Small Footprint Multi-Function Turning/Milling Center Completes Large Parts

When referring to machine tool processes, the terms multi-function, multi-tasking, and hybrid, only hint at true capability.

Blog From: 10/11/2015 Techspex, Nick Bloom


When referring to machine tool processes, the terms multi-function, multi-tasking, and hybrid, only hint at true capability. My earliest recollection of a machine tool that could handle both the turning and milling process in an integrated manner was in the early 80’s. Simple as it was, the concept quickly garnered a hard-core fan base of early adopters.  So many advantages were obvious from the outset. From minimizing setups, handling, error, and total machine cycle time, to maximizing profit, efficiency, quality, and lean manufacturing benefits.

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It seems that design light years have passed as multi-function machines have proliferated. The following short descriptive terms elaborate on just how capable these flexible machines have become;

For lathes: Twin spindle, C-Axis, Y-Axis, B-Axis, A-Axis, Twin-Turret, Tri-Turret, ATC, Auto-Load, Multi-Tool Simultaneous Machining, Additive, and the list goes on.

These terms essentially describe adding function to enable the completion of more operations with less handling (with plenty of additional side benefits).  But one of the long-time challenges of machine tool design has been the ability to handle large parts in small machines and small parts in large machines. Why can’t a low horse power machine, for example, handle large parts as long as stock removal is within the range of the power rating?  Sure, many parts have an envelope to horse power relationship that dictates requirements. But part materials are changing as rapidly as any element in manufacturing, and I see many parts that require less and less horse power to cut, that only need envelope (the space within the machine to maneuver them and the tools around them).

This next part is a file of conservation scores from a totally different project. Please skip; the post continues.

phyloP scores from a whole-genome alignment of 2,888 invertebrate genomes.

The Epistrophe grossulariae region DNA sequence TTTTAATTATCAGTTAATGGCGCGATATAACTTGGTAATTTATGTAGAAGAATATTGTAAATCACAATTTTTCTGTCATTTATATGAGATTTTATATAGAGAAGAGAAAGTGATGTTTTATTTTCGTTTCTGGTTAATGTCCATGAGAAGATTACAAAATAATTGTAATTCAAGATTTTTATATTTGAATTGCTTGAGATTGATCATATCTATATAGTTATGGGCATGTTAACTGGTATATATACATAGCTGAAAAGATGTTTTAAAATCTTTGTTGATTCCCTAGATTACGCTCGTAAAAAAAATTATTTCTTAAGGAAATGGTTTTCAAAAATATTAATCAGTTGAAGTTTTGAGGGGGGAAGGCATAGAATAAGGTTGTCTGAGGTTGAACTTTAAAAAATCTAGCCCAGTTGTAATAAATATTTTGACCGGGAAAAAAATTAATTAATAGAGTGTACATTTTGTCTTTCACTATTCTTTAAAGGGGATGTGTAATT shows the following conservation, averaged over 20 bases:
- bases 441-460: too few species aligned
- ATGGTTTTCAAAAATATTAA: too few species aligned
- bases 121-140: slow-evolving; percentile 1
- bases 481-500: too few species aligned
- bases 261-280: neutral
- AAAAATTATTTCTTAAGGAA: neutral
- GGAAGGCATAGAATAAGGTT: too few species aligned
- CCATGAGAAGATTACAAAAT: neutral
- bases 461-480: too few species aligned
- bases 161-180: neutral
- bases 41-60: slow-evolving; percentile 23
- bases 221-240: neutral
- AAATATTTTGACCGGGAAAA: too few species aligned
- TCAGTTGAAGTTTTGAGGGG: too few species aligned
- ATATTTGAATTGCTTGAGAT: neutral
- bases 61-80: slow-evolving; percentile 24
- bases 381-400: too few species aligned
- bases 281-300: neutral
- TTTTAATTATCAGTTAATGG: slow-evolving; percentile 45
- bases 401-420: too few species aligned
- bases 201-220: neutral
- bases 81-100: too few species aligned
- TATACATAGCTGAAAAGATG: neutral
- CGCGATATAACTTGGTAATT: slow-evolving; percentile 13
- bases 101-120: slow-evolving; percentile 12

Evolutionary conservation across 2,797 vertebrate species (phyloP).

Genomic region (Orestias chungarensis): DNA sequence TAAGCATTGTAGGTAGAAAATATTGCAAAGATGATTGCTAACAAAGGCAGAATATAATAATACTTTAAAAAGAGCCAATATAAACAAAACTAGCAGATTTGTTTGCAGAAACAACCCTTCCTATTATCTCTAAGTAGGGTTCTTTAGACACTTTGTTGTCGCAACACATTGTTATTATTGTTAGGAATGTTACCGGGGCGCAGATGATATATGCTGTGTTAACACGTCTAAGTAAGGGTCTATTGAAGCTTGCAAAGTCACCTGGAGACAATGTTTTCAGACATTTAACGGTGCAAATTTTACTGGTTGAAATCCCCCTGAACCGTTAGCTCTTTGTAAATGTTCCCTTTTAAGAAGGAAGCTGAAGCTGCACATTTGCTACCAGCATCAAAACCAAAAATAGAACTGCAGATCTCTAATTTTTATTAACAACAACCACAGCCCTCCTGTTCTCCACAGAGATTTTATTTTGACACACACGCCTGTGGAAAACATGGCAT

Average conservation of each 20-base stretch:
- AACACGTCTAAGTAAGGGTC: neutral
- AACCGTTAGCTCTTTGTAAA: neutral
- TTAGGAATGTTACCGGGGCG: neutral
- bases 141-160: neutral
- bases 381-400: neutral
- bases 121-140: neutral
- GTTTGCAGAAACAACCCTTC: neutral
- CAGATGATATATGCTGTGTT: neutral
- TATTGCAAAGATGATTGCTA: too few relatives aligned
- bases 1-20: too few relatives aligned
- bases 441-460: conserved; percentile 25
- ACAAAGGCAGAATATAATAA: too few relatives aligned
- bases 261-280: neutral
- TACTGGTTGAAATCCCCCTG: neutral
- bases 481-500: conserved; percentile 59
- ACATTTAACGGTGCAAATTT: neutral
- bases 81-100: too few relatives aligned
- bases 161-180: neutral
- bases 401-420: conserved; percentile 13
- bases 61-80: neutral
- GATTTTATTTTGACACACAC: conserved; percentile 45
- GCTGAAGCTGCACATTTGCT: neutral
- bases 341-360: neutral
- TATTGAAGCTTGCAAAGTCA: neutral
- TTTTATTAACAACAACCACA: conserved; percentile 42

When I recently reviewed the Nakamura-Tome NTRX-300, the envelope of the machine, when compared to the horse power, caught my attention. The machine is capable of machining a 10” square on the face of the part without using the C-Axis, because the Y-Axis travel is considerably greater than most other machines in its class and its B-Axis adds even greater range. And this capability does not sacrifice other aspects of this truly multi-functional machine. It’s a true twin spindle, equipped with ATC to include up to 120 tools for the most complex parts.

This Modern Machine Shop Online article elaborates further on the machine capabilities.

Bottom line: new technology doesn’t need to sacrifice basic needs and this machine brings that important point home. 



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